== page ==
Cancer Diaries: Instead of Focusing on What We Lost During a Year in the Pandemic in Maryland, Ask What Have We Gained?

Heather Jauquet

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(Photo Credit: Heather Jauquet; children going through the "Narnia" bushes in a Maryland Neighborhood)

If we sit to think about it, many of us can come up with a long stream of things that we have missed because of the pandemic. We can ruminate about our losses. We can think about what was taken from us: whether it be our ability to roam around without masks or without fear, or family members taken too soon by a deadly virus. We can think about the loss of ease to to hug a loved one or enjoy a dinner in a restuarant.

Do you remember where you were a year ago?

The pandemic came to Maryland just shy of a week ago today. Do you remember where you were a year ago? I do. I was in the beginning stages of a breast cancer diagnosis. As Governor Hogan made plans to shut down the state, I was planning for a procdure to insert a chemo port in my chest.

As I was sitting in recovery I overheard that hospitals across Maryland were postponing elective surgeries as they prepared for the pandemic.

I thought of all the losses my kids endured during the pandemic. The loss of attending school in-person, seeing friends, attending sports activities,and seeing family. I thought of how their childhoods would be tainted with memories of a sick mother going through cancer treatment while the world shut down.

But if I sit and think of only the things they missed, then I do not see the resilience my children have gained; I don’t appreciate their strength in the middle of a crisis personal and worldwide.

If you only focused on the losses, what gains would you miss?

If I wallow in my guilt that my children had front row seats to my illness, I would miss the compassion they’ve accrued as they learn to provide comfort in the quiet moments. Over the last year they’ve learned to sit in the silence, keeping vigil as I lay sick in bed. They spent hours sitting quietly reading, drawing, or creating small art projects to give me when I awoke. If I didn’t pause to appreciate that time together, it would slip by unnoticed in the silence of their fear.

As my children gave up playdates and bike rides, they discovered sibling companionship and friendship through their walks through the neighborhood. They found adventure in the Narnia bushes at the end of the neighborhood. They learned to lean on one another.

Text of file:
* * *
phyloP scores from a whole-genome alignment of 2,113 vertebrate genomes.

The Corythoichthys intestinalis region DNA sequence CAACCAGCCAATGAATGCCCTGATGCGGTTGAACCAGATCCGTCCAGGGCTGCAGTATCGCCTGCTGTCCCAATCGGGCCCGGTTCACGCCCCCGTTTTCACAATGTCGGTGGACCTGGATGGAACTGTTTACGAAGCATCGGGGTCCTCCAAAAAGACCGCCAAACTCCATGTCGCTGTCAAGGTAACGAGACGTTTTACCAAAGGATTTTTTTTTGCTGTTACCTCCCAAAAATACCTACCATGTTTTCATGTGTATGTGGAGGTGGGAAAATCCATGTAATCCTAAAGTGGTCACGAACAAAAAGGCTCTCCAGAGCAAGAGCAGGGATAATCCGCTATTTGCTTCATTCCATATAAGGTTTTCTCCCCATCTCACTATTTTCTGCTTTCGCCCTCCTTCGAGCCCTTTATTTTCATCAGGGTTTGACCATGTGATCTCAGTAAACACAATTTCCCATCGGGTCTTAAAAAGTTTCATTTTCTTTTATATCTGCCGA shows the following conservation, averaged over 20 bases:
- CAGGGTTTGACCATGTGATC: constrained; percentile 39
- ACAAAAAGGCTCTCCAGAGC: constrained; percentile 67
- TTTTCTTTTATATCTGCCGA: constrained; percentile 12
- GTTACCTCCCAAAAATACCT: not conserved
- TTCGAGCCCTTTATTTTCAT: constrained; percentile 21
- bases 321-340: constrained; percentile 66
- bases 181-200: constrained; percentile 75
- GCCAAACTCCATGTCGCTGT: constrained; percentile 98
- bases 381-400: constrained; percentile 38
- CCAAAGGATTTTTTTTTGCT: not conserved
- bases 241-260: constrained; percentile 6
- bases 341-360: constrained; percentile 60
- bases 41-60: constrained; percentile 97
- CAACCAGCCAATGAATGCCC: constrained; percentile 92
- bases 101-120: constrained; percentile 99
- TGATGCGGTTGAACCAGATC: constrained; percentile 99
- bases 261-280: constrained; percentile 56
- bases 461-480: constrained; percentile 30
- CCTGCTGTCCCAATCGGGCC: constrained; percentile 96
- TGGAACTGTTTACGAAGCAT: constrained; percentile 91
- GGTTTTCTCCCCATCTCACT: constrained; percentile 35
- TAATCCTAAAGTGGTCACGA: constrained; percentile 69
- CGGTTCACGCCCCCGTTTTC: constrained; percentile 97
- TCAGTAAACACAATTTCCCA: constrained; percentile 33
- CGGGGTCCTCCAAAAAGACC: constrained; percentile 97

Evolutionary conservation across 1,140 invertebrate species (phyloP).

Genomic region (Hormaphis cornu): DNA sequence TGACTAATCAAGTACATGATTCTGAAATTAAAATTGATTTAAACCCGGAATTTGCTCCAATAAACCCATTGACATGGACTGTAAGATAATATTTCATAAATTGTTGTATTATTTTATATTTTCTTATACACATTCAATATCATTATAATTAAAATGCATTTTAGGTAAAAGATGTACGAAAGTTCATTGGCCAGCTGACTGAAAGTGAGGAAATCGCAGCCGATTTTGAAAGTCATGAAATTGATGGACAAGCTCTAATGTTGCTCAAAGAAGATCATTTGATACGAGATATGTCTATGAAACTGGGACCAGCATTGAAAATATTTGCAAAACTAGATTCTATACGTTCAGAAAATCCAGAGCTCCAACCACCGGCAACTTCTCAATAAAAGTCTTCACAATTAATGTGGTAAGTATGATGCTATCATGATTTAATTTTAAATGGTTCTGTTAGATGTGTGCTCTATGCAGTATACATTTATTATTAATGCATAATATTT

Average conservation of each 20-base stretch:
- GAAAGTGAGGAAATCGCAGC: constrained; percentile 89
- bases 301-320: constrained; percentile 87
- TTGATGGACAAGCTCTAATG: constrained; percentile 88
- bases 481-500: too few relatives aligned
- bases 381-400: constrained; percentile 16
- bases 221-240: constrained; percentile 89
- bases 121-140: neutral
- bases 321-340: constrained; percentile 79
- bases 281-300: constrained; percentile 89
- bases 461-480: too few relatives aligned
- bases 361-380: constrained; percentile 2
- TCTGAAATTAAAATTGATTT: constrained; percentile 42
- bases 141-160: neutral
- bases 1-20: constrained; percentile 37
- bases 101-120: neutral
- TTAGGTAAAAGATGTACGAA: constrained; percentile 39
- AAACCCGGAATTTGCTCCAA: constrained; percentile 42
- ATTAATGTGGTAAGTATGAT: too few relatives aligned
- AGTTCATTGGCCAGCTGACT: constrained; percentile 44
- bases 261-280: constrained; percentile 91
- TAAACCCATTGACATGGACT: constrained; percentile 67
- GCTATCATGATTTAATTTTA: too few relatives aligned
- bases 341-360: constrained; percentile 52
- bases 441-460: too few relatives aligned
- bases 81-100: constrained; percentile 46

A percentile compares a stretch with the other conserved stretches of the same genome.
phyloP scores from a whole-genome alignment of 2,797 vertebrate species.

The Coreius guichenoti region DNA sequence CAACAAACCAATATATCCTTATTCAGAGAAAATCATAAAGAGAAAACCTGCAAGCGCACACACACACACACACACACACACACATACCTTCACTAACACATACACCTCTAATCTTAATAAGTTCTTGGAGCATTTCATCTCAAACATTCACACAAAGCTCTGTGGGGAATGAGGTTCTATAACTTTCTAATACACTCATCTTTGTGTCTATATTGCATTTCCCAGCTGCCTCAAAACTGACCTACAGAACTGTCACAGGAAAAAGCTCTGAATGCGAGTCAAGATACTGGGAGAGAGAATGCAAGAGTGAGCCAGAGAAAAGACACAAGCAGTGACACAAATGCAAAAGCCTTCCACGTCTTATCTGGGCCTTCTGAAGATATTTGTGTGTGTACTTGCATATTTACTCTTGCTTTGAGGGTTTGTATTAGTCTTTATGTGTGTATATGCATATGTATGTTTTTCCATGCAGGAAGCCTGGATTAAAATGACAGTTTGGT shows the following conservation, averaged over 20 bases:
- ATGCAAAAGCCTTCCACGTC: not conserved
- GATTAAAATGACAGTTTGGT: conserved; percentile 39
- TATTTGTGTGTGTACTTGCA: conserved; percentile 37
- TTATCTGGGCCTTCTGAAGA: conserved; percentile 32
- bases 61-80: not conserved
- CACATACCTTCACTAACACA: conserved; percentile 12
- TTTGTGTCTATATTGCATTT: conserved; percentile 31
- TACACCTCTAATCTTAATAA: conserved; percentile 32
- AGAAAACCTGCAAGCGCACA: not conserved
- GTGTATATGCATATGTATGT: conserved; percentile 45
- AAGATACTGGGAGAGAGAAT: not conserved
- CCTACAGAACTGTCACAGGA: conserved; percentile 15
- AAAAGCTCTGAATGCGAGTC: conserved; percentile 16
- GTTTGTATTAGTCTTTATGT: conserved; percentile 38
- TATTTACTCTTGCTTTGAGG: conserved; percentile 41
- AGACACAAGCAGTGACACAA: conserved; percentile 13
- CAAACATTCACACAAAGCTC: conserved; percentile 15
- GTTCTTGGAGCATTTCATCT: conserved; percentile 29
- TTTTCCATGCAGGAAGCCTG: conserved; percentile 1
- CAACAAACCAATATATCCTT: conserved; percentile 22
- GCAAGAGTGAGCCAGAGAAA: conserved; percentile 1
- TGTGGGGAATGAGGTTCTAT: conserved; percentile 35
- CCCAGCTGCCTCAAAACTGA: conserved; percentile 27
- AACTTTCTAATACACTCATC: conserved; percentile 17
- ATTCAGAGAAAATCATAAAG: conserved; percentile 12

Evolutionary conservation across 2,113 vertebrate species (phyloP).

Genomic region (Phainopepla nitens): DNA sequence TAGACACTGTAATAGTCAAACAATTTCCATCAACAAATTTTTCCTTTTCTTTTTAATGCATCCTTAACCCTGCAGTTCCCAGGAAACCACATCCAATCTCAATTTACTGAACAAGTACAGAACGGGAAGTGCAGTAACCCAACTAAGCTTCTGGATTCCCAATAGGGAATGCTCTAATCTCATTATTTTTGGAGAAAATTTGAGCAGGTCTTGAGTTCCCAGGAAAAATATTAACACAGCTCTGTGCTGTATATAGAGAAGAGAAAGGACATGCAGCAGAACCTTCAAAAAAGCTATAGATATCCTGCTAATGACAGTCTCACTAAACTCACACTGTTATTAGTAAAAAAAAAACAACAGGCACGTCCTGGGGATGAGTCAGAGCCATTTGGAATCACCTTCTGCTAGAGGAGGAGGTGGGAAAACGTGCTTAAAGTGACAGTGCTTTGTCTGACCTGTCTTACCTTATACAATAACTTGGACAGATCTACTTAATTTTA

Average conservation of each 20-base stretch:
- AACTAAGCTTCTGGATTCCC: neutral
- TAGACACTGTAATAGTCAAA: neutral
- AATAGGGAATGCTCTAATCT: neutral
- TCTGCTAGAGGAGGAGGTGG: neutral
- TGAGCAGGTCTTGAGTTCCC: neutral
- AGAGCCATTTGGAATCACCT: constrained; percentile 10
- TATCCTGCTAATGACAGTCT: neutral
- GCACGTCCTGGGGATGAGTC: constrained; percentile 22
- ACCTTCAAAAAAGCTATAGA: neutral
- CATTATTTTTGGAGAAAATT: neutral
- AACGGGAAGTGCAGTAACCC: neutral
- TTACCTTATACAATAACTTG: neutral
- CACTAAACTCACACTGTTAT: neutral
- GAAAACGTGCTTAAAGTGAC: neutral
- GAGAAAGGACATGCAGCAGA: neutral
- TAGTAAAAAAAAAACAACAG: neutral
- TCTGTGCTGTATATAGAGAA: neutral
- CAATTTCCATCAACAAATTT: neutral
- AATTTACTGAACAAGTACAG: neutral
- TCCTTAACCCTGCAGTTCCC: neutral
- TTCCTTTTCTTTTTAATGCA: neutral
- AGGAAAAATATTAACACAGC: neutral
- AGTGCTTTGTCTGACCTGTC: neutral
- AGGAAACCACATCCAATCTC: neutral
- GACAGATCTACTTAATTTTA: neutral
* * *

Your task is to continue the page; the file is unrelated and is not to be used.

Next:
My daughter, the mother hen of the brood, has taken on the mantle of second mother, herding her siblings into her room; giving them a safe space to read, play games, to color, or draw. They didn’t do a lot of talking in those early days. It was a lot of contemplation, worry, looking for distraction. But during that time, they forged a friendship with one another. Even though they spent a lot of time together as a quad, they also paired up: the bigs and the littles.

You know what I don’t miss? The busy schedules that took us all over Montgomery County; the time filled up with art classes, sports practices and meets, extra classes, and Saturdays so busy that all we wanted to do after Mass on Sunday was to watch The Profit and rest on the couch.

When we lost all sense of time, it was filled with family movie nights. My children watched E.T. for the first time and realized why flying on Elliot’s bike at Universal Studios was a childhood dream come true for me.

Bedtimes have gone out the window and replaced with a late night series just with the big kids as the little kids listened to audiobooks at bedtime.

Sunday naps were replaced with board games and desserts.

At one point the only family meals we had were weekend dinners and Sunday brunch. But in a pandemic, most meals are family meals as the kids gather at the kitchen table at lunch time telling me about their classes. Dinner time conversation revolves around books we are reading, things they have learned in virtual school, and questions about what the future holds.

Living our days in a pandemic

Life in a pandemic has slowly lead away from managing our time to living our days. It’s not perfect. It’s sometimes lonely as we miss our family and friends.

A year ago, I wondered what my children will remember. Now that we have been through the hardest parts, I hope they will remember the ice cream walks around the neighborhood, counting turtles at the pond, Mass in our living room surrounded by our newly acquired pets, a vacation at an empty beach during the school year, an appreciation for one another, and that when our world turned upside down and we were in a prison made of a pandemic and locked by cancer, that there is something to be said to a life lived more slowly so that we could soak up the time with one another.

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Certified educator K-12 and Reading Specialist with a focus on the adolescent brain. I write about how educational decisions affect parents, students, and staff. As an educator and parent I also focus on community events for the whole family.

MD
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